Concordance Between iUS and iMRI
Our study showed a concordance rate of 100% between iUS and iMRI findings in predicting the EOR in patients where good contact between the US probe and the brain surface was possible; on iUS-3 four patients showed no residual tumor and fifteen patients showed residual tumor, all confirmed by iMRI. These results are similar to the earliest study that revealed a 100% concordance rate between the two imaging modalities (28). (38) showed in a study of 20 GBM surgeries that tumor detection sensitivity using a navigated linear array ultrasound transducer is significantly higher (78% vs. 24%) compared to using a curved array transducer, while specificity is reduced (from 58% vs 96%). A more recent study in both adult and pediatric patients with brain tumors using iUS showed 81% concordance, with 19% false-negative results (39). The main hurdle in using iUS to establish the EOR is the difficulty by the end of the surgery to assess if a hyperechoic area is truly residual tumor, since the enhancement artifact caused by differences in attenuation of the resection cavity fluid and the surrounding brain is a significant surgically induced ultrasound artifact (40). Although we noticed this artifact in some of our cases, we were able to confirm the iUS findings using iMRI because all the cases were performed in the AMIGO suite. A potential solution to this problem is a coupling fluid that attenuates ultrasound energy like the normal brain and reduces enhancement artifacts, which has been studied though is not yet commercially available (40).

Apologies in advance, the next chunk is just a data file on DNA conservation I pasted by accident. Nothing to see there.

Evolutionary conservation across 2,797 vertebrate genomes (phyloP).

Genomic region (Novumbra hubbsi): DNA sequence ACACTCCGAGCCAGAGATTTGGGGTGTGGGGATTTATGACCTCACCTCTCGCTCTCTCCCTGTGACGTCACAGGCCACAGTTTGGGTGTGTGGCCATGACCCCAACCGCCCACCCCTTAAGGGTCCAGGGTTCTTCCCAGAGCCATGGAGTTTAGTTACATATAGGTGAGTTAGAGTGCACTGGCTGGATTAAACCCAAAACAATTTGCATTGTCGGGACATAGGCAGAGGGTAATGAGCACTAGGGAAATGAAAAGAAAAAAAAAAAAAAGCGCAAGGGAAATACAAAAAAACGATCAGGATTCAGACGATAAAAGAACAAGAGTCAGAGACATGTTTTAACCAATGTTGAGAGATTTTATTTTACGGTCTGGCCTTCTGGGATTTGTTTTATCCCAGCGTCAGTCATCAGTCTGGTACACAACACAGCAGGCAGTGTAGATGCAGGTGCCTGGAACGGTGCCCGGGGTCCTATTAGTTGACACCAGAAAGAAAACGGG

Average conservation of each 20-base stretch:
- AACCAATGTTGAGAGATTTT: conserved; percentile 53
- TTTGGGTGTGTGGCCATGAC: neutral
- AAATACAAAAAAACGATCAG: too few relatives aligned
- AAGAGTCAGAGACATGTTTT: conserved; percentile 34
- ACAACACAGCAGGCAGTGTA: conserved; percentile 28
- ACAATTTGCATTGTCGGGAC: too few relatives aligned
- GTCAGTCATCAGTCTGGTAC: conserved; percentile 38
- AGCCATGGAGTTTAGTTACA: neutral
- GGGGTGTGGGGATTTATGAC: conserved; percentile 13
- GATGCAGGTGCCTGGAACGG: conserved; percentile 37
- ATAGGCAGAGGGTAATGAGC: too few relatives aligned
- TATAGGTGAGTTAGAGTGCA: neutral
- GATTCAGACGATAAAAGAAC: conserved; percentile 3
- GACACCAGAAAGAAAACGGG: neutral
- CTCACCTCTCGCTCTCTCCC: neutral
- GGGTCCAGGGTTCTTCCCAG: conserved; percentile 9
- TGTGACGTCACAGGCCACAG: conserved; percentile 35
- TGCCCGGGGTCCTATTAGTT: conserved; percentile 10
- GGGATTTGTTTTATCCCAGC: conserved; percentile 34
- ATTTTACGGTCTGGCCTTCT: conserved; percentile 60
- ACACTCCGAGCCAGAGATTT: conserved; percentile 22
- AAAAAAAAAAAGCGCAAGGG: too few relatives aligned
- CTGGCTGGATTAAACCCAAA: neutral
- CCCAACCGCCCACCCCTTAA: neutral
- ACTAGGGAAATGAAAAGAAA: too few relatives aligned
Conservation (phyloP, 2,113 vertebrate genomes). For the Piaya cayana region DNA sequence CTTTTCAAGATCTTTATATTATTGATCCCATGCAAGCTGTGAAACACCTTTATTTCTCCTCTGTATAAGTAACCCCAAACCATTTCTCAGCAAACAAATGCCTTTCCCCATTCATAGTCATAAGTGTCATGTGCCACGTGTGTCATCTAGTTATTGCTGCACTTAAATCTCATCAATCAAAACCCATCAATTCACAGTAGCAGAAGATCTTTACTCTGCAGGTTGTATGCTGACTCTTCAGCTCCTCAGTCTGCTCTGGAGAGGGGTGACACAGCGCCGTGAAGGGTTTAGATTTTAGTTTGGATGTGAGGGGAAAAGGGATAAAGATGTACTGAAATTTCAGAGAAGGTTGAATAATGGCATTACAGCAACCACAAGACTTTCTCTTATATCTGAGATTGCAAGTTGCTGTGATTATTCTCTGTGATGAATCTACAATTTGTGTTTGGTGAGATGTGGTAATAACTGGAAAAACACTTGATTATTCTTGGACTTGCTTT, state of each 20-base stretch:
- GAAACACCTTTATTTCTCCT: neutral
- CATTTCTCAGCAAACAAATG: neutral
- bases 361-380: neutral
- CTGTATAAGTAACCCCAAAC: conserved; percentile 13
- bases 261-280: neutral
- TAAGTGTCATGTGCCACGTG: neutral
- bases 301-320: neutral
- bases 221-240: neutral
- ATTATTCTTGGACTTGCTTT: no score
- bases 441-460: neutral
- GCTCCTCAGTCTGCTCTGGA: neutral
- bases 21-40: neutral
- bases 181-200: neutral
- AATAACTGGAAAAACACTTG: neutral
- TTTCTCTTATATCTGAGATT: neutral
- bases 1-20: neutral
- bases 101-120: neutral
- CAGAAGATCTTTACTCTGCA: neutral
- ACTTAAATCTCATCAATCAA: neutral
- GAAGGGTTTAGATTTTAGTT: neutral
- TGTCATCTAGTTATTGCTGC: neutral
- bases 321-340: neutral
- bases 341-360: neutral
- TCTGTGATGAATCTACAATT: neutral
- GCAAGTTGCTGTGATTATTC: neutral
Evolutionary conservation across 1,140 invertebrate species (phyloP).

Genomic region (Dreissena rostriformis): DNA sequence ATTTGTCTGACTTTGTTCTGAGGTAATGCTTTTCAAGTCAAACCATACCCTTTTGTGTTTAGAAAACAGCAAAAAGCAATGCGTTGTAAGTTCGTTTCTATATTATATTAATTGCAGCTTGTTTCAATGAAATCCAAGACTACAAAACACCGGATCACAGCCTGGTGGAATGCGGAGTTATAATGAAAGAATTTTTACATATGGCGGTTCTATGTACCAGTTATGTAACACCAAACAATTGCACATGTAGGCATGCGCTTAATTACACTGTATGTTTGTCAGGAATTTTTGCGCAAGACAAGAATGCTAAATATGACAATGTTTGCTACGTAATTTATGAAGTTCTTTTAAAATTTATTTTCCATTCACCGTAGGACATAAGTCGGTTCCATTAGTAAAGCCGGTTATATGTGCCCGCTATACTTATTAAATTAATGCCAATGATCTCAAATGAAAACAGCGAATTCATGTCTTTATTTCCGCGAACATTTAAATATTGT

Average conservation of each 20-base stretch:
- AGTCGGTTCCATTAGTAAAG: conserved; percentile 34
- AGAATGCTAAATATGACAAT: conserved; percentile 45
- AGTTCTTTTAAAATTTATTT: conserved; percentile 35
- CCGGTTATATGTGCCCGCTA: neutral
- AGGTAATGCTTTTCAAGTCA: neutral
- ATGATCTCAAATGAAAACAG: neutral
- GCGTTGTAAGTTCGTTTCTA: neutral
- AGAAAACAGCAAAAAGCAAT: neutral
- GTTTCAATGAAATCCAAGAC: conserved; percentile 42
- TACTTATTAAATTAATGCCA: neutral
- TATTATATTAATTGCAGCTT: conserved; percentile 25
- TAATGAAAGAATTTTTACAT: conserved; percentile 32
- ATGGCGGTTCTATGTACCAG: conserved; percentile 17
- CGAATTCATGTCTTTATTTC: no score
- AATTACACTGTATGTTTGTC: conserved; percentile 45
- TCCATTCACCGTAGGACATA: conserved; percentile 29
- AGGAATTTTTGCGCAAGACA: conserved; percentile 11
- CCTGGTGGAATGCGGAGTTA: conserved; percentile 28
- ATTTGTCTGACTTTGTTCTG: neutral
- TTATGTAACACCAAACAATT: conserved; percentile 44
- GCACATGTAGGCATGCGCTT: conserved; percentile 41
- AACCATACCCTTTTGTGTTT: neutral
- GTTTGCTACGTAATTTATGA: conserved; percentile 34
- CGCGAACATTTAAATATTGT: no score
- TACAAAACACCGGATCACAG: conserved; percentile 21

Limitation of iUS Imaging
In patients with large resection cavities, either new or previous, contact between iUS probe and the brain surface can be difficult or impossible to achieve, particularly in cases where the head position does not favor retention of fluid in the cavity. In such cases we were unable to obtain 2D and hence 3D iUS.
Challenges in Creating 3D iUS Volume